What happens when you watch a sunset? Chances are you’re in awe and glad to be alive. It may make you laugh or move you to tears. And inevitably, as an artist, you’ll probably feel the urge to paint it. But dang, painting sunsets can be tricky. For one thing, the sun sets so quickly! It’s almost impossible to keep up. And so what do we do? We take photos and plan to paint from them later. And when we do, our paintings just don’t live up to our experience. Jacob Aguiar is a fantastic landscape painter in pastels but it was his sunsets that stunned me – each one evokes the emotions that often accompany the setting sun.

How does he do that??

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Maureen Spinale, "Joy, Peace & Hope," pastel painted on UArt 400, 18x18 in. I was just so taken by the light in this stand of Aspens, made me thankful to be among them.

Maureen Spinale: Painter Of Trees, Guardians of the Earth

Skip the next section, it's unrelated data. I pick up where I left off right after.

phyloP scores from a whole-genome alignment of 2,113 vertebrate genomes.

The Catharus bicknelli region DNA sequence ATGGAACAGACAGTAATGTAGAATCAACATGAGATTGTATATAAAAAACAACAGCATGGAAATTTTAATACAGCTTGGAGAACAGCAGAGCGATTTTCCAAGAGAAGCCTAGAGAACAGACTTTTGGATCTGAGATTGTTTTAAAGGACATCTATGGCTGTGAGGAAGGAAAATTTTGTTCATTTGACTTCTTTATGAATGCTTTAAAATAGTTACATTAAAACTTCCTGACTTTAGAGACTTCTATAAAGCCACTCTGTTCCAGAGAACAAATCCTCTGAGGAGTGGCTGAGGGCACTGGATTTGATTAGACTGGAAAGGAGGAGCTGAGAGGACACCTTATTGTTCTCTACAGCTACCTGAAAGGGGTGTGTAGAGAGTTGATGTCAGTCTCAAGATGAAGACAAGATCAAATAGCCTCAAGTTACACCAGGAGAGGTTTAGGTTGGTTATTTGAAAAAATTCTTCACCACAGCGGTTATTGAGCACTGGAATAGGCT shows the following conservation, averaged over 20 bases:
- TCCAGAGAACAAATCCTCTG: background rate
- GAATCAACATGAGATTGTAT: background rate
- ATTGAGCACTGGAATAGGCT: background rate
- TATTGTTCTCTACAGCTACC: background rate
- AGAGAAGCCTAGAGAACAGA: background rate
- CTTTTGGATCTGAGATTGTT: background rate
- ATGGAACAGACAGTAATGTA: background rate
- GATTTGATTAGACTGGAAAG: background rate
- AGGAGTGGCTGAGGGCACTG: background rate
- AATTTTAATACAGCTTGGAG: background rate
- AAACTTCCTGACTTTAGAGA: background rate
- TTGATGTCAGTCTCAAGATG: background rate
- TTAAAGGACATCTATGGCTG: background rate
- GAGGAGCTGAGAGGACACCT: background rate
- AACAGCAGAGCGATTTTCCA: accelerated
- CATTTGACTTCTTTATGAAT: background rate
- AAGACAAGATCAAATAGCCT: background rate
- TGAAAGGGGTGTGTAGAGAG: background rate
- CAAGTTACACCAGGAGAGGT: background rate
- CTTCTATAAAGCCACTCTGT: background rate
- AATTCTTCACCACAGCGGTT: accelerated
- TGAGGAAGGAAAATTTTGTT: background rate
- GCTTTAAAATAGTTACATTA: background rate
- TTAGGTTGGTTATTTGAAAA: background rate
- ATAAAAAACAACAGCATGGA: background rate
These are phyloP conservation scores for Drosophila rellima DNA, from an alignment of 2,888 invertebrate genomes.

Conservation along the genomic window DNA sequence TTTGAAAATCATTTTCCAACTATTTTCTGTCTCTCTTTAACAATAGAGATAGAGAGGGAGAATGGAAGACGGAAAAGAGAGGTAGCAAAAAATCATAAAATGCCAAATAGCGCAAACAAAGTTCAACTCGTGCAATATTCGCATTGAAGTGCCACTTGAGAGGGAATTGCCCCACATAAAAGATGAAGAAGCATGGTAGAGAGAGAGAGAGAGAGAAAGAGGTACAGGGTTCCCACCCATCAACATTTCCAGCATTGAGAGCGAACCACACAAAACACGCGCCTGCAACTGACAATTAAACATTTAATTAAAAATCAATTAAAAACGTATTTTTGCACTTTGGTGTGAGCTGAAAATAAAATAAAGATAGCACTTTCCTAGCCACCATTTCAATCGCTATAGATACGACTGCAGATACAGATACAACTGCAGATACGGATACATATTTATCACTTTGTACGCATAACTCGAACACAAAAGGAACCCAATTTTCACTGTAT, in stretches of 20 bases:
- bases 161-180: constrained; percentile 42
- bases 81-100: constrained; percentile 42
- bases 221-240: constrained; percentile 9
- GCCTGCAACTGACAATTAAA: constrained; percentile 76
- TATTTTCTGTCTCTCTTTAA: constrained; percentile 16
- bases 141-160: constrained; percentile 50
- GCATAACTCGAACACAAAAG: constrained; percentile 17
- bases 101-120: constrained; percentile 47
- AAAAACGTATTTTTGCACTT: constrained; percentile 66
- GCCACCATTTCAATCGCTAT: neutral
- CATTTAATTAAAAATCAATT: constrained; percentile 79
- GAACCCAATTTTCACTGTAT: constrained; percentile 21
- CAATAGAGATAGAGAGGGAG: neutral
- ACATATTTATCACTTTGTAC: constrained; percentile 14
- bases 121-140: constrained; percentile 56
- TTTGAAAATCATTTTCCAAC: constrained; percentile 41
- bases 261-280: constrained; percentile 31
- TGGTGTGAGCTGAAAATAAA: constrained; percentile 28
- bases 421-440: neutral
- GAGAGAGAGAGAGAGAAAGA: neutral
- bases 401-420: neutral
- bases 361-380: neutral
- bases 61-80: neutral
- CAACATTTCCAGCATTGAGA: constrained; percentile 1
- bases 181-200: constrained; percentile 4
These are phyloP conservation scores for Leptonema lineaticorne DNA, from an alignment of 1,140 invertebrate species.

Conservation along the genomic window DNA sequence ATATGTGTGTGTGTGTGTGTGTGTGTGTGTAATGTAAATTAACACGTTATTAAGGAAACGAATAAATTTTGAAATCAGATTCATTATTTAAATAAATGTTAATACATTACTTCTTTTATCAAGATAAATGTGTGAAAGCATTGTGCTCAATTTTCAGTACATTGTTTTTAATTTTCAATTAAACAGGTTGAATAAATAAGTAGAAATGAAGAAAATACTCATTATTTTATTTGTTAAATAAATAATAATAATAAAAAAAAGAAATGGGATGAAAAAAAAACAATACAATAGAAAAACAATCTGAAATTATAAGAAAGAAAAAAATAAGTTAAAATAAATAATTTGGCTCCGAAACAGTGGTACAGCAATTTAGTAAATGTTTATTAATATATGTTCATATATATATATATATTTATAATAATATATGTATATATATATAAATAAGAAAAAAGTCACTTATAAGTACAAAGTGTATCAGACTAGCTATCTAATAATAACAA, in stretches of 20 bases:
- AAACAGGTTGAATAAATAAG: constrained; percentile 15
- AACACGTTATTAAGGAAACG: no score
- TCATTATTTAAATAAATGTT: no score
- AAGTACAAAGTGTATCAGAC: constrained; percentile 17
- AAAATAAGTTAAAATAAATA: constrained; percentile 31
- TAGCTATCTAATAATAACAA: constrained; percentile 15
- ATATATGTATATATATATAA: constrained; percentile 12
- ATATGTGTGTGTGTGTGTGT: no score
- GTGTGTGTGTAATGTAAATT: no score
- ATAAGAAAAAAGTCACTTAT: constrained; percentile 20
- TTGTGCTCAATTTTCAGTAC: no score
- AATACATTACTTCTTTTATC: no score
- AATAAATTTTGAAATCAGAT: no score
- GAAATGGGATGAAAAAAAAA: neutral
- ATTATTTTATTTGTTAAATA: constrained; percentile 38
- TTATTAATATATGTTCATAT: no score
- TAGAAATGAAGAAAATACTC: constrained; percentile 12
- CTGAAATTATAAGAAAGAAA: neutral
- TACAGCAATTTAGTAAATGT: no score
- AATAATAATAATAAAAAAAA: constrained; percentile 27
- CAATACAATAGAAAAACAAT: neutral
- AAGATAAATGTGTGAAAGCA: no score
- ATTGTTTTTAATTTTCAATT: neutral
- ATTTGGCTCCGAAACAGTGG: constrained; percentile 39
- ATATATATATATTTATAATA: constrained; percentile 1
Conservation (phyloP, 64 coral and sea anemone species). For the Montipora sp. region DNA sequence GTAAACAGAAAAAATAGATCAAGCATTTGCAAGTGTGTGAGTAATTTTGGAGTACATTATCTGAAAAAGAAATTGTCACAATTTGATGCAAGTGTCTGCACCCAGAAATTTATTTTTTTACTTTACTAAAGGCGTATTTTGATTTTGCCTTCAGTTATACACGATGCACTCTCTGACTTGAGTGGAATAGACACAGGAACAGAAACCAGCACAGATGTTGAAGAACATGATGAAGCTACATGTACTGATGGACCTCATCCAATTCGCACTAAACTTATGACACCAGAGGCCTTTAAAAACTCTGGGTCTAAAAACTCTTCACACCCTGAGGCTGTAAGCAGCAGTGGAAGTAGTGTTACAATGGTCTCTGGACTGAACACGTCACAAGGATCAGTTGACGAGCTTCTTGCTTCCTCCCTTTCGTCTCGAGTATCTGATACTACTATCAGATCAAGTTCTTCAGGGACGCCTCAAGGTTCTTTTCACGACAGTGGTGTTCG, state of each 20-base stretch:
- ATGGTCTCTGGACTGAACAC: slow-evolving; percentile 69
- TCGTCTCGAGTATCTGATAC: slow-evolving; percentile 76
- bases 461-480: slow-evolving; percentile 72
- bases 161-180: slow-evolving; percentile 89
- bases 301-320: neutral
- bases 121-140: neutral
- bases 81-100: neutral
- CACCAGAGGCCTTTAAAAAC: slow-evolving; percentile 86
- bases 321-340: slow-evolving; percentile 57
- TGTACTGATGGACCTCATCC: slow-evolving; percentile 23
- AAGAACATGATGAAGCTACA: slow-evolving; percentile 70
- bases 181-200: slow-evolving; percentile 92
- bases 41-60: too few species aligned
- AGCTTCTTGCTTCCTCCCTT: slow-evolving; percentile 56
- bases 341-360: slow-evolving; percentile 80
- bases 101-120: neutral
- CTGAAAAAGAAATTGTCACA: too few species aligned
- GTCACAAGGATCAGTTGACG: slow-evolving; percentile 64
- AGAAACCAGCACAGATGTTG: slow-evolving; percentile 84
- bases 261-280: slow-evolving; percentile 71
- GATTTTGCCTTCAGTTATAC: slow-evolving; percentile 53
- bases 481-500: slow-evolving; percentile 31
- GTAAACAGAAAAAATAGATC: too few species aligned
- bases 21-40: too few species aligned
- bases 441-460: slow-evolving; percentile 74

Last year I featured a painting of trees by Maureen Spinale that just blew me away. (See that painting and what I wrote here.) Since then, I’ve seen more and more of her paintings, and each piece takes my breath away. A lover of trees myself, I definitely wanted Maureen Spinale as a guest blogger. And here she is!

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Richard Suckling, "Horadada," Unison and Sennelier pastels on Sennelier LaCarte 9 ½ x 12 ½ in. Painted from a lovely tapas bar in the village on the sea front with a nice bit of shade.

Richard Suckling – Studio Artist Takes On Plein Air Painting

Bright and bold were the words that came to mind when I first saw the work of UK artist Richard Suckling. His work dazzles with colour and light. I featured his work last March and since then have been awed every time he posts a new piece.